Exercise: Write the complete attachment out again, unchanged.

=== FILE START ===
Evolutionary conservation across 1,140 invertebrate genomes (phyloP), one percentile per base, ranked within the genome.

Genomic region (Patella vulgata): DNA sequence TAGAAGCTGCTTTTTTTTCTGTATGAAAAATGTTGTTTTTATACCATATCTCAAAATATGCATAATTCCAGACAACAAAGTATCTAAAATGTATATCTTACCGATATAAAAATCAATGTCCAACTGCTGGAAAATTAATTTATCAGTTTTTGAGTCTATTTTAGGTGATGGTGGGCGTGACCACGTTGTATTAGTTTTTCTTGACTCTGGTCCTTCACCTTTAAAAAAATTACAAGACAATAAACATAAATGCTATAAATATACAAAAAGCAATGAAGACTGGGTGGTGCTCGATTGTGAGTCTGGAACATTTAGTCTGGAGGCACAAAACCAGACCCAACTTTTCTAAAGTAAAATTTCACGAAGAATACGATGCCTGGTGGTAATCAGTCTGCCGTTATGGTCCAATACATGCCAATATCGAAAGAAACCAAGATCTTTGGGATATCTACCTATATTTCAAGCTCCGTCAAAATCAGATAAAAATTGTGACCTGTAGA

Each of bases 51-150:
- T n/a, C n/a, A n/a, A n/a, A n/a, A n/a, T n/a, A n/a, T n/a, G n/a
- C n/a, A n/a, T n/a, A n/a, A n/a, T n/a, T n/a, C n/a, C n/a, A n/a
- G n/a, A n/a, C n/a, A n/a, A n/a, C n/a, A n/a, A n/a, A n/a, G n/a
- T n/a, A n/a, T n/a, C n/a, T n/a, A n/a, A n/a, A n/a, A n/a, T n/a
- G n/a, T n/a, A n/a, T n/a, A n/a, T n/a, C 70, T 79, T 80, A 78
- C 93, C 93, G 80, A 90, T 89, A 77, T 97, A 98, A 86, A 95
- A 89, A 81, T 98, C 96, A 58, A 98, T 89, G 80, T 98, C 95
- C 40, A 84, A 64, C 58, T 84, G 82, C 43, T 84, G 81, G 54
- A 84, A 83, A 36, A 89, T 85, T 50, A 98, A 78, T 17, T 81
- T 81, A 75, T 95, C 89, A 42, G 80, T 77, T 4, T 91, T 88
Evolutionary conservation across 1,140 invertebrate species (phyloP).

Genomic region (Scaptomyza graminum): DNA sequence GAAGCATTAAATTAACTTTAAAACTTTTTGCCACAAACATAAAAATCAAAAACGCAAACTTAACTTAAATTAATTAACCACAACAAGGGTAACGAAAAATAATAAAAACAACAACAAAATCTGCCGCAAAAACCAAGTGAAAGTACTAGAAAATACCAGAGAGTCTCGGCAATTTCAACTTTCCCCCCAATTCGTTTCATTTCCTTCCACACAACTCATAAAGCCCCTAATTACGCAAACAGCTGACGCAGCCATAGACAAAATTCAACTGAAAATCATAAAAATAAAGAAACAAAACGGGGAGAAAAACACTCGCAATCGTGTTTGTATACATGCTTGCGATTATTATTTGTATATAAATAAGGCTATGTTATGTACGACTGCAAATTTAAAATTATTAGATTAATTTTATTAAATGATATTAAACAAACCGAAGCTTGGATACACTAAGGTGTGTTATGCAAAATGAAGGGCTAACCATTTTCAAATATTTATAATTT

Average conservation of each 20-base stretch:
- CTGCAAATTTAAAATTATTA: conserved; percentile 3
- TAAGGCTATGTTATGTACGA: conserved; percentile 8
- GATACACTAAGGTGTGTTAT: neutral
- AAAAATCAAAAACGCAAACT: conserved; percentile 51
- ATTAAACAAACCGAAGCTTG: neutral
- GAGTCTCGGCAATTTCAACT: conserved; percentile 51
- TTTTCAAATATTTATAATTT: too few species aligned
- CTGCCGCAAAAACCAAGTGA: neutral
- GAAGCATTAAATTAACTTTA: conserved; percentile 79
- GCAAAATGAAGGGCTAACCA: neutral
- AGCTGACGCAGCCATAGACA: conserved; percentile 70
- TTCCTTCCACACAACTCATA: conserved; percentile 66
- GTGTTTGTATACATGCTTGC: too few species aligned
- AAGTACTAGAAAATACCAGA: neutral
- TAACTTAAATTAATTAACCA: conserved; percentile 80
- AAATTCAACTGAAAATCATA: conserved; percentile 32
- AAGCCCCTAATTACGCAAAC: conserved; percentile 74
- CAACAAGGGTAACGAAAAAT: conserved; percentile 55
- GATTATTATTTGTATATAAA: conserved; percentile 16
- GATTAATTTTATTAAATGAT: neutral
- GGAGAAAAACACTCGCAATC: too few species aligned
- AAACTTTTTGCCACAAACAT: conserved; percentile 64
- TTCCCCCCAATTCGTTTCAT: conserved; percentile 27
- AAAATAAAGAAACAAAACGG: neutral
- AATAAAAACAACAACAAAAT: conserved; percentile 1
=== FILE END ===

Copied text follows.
Evolutionary conservation across 1,140 invertebrate genomes (phyloP), one percentile per base, ranked within the genome.

Genomic region (Patella vulgata): DNA sequence TAGAAGCTGCTTTTTTTTCTGTATGAAAAATGTTGTTTTTATACCATATCTCAAAATATGCATAATTCCAGACAACAAAGTATCTAAAATGTATATCTTACCGATATAAAAATCAATGTCCAACTGCTGGAAAATTAATTTATCAGTTTTTGAGTCTATTTTAGGTGATGGTGGGCGTGACCACGTTGTATTAGTTTTTCTTGACTCTGGTCCTTCACCTTTAAAAAAATTACAAGACAATAAACATAAATGCTATAAATATACAAAAAGCAATGAAGACTGGGTGGTGCTCGATTGTGAGTCTGGAACATTTAGTCTGGAGGCACAAAACCAGACCCAACTTTTCTAAAGTAAAATTTCACGAAGAATACGATGCCTGGTGGTAATCAGTCTGCCGTTATGGTCCAATACATGCCAATATCGAAAGAAACCAAGATCTTTGGGATATCTACCTATATTTCAAGCTCCGTCAAAATCAGATAAAAATTGTGACCTGTAGA

Each of bases 51-150:
- T n/a, C n/a, A n/a, A n/a, A n/a, A n/a, T n/a, A n/a, T n/a, G n/a
- C n/a, A n/a, T n/a, A n/a, A n/a, T n/a, T n/a, C n/a, C n/a, A n/a
- G n/a, A n/a, C n/a, A n/a, A n/a, C n/a, A n/a, A n/a, A n/a, G n/a
- T n/a, A n/a, T n/a, C n/a, T n/a, A n/a, A n/a, A n/a, A n/a, T n/a
- G n/a, T n/a, A n/a, T n/a, A n/a, T n/a, C 70, T 79, T 80, A 78
- C 93, C 93, G 80, A 90, T 89, A 77, T 97, A 98, A 86, A 95
- A 89, A 81, T 98, C 96, A 58, A 98, T 89, G 80, T 98, C 95
- C 40, A 84, A 64, C 58, T 84, G 82, C 43, T 84, G 81, G 54
- A 84, A 83, A 36, A 89, T 85, T 50, A 98, A 78, T 17, T 81
- T 81, A 75, T 95, C 89, A 42, G 80, T 77, T 4, T 91, T 88
Evolutionary conservation across 1,140 invertebrate species (phyloP).

Genomic region (Scaptomyza graminum): DNA sequence GAAGCATTAAATTAACTTTAAAACTTTTTGCCACAAACATAAAAATCAAAAACGCAAACTTAACTTAAATTAATTAACCACAACAAGGGTAACGAAAAATAATAAAAACAACAACAAAATCTGCCGCAAAAACCAAGTGAAAGTACTAGAAAATACCAGAGAGTCTCGGCAATTTCAACTTTCCCCCCAATTCGTTTCATTTCCTTCCACACAACTCATAAAGCCCCTAATTACGCAAACAGCTGACGCAGCCATAGACAAAATTCAACTGAAAATCATAAAAATAAAGAAACAAAACGGGGAGAAAAACACTCGCAATCGTGTTTGTATACATGCTTGCGATTATTATTTGTATATAAATAAGGCTATGTTATGTACGACTGCAAATTTAAAATTATTAGATTAATTTTATTAAATGATATTAAACAAACCGAAGCTTGGATACACTAAGGTGTGTTATGCAAAATGAAGGGCTAACCATTTTCAAATATTTATAATTT

Average conservation of each 20-base stretch:
- CTGCAAATTTAAAATTATTA: conserved; percentile 3
- TAAGGCTATGTTATGTACGA: conserved; percentile 8
- GATACACTAAGGTGTGTTAT: neutral
- AAAAATCAAAAACGCAAACT: conserved; percentile 51
- ATTAAACAAACCGAAGCTTG: neutral
- GAGTCTCGGCAATTTCAACT: conserved; percentile 51
- TTTTCAAATATTTATAATTT: too few species aligned
- CTGCCGCAAAAACCAAGTGA: neutral
- GAAGCATTAAATTAACTTTA: conserved; percentile 79
- GCAAAATGAAGGGCTAACCA: neutral
- AGCTGACGCAGCCATAGACA: conserved; percentile 70
- TTCCTTCCACACAACTCATA: conserved; percentile 66
- GTGTTTGTATACATGCTTGC: too few species aligned
- AAGTACTAGAAAATACCAGA: neutral
- TAACTTAAATTAATTAACCA: conserved; percentile 80
- AAATTCAACTGAAAATCATA: conserved; percentile 32
- AAGCCCCTAATTACGCAAAC: conserved; percentile 74
- CAACAAGGGTAACGAAAAAT: conserved; percentile 55
- GATTATTATTTGTATATAAA: conserved; percentile 16
- GATTAATTTTATTAAATGAT: neutral
- GGAGAAAAACACTCGCAATC: too few species aligned
- AAACTTTTTGCCACAAACAT: conserved; percentile 64
- TTCCCCCCAATTCGTTTCAT: conserved; percentile 27
- AAAATAAAGAAACAAAACGG: neutral
- AATAAAAACAACAACAAAAT: conserved; percentile 1